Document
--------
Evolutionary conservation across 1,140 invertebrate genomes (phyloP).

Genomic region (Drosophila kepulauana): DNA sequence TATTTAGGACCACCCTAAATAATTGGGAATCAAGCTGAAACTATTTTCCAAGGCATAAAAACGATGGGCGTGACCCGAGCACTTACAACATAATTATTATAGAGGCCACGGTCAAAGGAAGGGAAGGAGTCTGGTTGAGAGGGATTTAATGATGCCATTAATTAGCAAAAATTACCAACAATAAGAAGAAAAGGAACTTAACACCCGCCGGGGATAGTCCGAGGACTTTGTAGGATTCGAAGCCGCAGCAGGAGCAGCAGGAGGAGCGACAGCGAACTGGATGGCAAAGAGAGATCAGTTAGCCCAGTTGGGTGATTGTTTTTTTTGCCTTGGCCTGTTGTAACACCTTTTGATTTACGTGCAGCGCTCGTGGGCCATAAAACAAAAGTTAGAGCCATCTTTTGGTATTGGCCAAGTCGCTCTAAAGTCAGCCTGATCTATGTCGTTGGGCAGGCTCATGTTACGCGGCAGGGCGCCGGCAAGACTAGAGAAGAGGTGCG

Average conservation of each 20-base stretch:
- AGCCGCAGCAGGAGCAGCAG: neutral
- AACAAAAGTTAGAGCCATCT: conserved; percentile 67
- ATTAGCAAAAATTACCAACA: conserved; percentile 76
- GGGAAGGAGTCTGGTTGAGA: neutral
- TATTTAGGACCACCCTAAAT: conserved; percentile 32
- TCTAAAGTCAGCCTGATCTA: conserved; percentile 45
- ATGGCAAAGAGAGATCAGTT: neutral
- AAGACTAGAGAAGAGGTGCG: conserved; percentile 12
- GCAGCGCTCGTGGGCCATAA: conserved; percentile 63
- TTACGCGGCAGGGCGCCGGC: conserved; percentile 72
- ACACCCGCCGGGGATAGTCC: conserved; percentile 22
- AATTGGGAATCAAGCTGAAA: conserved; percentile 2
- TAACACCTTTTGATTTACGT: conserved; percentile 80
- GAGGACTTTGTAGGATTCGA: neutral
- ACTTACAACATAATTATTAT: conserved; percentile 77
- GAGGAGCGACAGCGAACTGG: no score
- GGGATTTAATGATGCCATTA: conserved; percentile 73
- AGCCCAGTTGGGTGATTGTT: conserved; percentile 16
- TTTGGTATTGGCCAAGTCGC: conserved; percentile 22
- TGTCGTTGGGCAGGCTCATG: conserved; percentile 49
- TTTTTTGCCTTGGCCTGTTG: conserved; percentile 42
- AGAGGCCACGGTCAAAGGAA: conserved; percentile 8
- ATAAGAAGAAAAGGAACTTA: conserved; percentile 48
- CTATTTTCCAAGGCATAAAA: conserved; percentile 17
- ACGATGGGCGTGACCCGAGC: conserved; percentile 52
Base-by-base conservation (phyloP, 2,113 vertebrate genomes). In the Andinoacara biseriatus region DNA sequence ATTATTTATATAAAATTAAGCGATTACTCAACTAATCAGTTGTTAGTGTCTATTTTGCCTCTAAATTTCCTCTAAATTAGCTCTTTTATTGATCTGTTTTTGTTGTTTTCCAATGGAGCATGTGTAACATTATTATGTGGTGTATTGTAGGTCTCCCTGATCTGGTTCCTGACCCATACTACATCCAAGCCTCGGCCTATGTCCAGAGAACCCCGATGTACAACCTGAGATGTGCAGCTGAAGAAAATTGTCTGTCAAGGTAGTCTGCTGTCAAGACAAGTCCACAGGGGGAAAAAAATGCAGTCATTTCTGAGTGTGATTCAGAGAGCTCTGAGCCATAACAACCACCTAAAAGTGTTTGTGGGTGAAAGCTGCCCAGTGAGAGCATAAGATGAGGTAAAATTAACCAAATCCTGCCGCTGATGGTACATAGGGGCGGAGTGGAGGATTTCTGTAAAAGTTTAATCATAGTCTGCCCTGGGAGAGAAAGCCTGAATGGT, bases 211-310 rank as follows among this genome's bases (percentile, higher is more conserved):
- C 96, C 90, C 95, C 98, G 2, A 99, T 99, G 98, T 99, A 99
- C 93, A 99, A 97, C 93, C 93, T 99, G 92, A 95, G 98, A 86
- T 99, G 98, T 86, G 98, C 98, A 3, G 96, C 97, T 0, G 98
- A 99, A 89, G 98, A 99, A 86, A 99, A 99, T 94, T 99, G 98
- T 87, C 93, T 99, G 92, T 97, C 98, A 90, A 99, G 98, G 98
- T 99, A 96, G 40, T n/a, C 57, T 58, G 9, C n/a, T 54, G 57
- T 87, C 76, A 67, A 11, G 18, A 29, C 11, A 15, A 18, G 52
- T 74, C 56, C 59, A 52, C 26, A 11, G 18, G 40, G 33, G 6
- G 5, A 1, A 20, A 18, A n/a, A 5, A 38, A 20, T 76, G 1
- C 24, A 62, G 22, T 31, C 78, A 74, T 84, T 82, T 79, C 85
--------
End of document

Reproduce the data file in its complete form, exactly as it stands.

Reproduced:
Evolutionary conservation across 1,140 invertebrate genomes (phyloP).

Genomic region (Drosophila kepulauana): DNA sequence TATTTAGGACCACCCTAAATAATTGGGAATCAAGCTGAAACTATTTTCCAAGGCATAAAAACGATGGGCGTGACCCGAGCACTTACAACATAATTATTATAGAGGCCACGGTCAAAGGAAGGGAAGGAGTCTGGTTGAGAGGGATTTAATGATGCCATTAATTAGCAAAAATTACCAACAATAAGAAGAAAAGGAACTTAACACCCGCCGGGGATAGTCCGAGGACTTTGTAGGATTCGAAGCCGCAGCAGGAGCAGCAGGAGGAGCGACAGCGAACTGGATGGCAAAGAGAGATCAGTTAGCCCAGTTGGGTGATTGTTTTTTTTGCCTTGGCCTGTTGTAACACCTTTTGATTTACGTGCAGCGCTCGTGGGCCATAAAACAAAAGTTAGAGCCATCTTTTGGTATTGGCCAAGTCGCTCTAAAGTCAGCCTGATCTATGTCGTTGGGCAGGCTCATGTTACGCGGCAGGGCGCCGGCAAGACTAGAGAAGAGGTGCG

Average conservation of each 20-base stretch:
- AGCCGCAGCAGGAGCAGCAG: neutral
- AACAAAAGTTAGAGCCATCT: conserved; percentile 67
- ATTAGCAAAAATTACCAACA: conserved; percentile 76
- GGGAAGGAGTCTGGTTGAGA: neutral
- TATTTAGGACCACCCTAAAT: conserved; percentile 32
- TCTAAAGTCAGCCTGATCTA: conserved; percentile 45
- ATGGCAAAGAGAGATCAGTT: neutral
- AAGACTAGAGAAGAGGTGCG: conserved; percentile 12
- GCAGCGCTCGTGGGCCATAA: conserved; percentile 63
- TTACGCGGCAGGGCGCCGGC: conserved; percentile 72
- ACACCCGCCGGGGATAGTCC: conserved; percentile 22
- AATTGGGAATCAAGCTGAAA: conserved; percentile 2
- TAACACCTTTTGATTTACGT: conserved; percentile 80
- GAGGACTTTGTAGGATTCGA: neutral
- ACTTACAACATAATTATTAT: conserved; percentile 77
- GAGGAGCGACAGCGAACTGG: no score
- GGGATTTAATGATGCCATTA: conserved; percentile 73
- AGCCCAGTTGGGTGATTGTT: conserved; percentile 16
- TTTGGTATTGGCCAAGTCGC: conserved; percentile 22
- TGTCGTTGGGCAGGCTCATG: conserved; percentile 49
- TTTTTTGCCTTGGCCTGTTG: conserved; percentile 42
- AGAGGCCACGGTCAAAGGAA: conserved; percentile 8
- ATAAGAAGAAAAGGAACTTA: conserved; percentile 48
- CTATTTTCCAAGGCATAAAA: conserved; percentile 17
- ACGATGGGCGTGACCCGAGC: conserved; percentile 52
Base-by-base conservation (phyloP, 2,113 vertebrate genomes). In the Andinoacara biseriatus region DNA sequence ATTATTTATATAAAATTAAGCGATTACTCAACTAATCAGTTGTTAGTGTCTATTTTGCCTCTAAATTTCCTCTAAATTAGCTCTTTTATTGATCTGTTTTTGTTGTTTTCCAATGGAGCATGTGTAACATTATTATGTGGTGTATTGTAGGTCTCCCTGATCTGGTTCCTGACCCATACTACATCCAAGCCTCGGCCTATGTCCAGAGAACCCCGATGTACAACCTGAGATGTGCAGCTGAAGAAAATTGTCTGTCAAGGTAGTCTGCTGTCAAGACAAGTCCACAGGGGGAAAAAAATGCAGTCATTTCTGAGTGTGATTCAGAGAGCTCTGAGCCATAACAACCACCTAAAAGTGTTTGTGGGTGAAAGCTGCCCAGTGAGAGCATAAGATGAGGTAAAATTAACCAAATCCTGCCGCTGATGGTACATAGGGGCGGAGTGGAGGATTTCTGTAAAAGTTTAATCATAGTCTGCCCTGGGAGAGAAAGCCTGAATGGT, bases 211-310 rank as follows among this genome's bases (percentile, higher is more conserved):
- C 96, C 90, C 95, C 98, G 2, A 99, T 99, G 98, T 99, A 99
- C 93, A 99, A 97, C 93, C 93, T 99, G 92, A 95, G 98, A 86
- T 99, G 98, T 86, G 98, C 98, A 3, G 96, C 97, T 0, G 98
- A 99, A 89, G 98, A 99, A 86, A 99, A 99, T 94, T 99, G 98
- T 87, C 93, T 99, G 92, T 97, C 98, A 90, A 99, G 98, G 98
- T 99, A 96, G 40, T n/a, C 57, T 58, G 9, C n/a, T 54, G 57
- T 87, C 76, A 67, A 11, G 18, A 29, C 11, A 15, A 18, G 52
- T 74, C 56, C 59, A 52, C 26, A 11, G 18, G 40, G 33, G 6
- G 5, A 1, A 20, A 18, A n/a, A 5, A 38, A 20, T 76, G 1
- C 24, A 62, G 22, T 31, C 78, A 74, T 84, T 82, T 79, C 85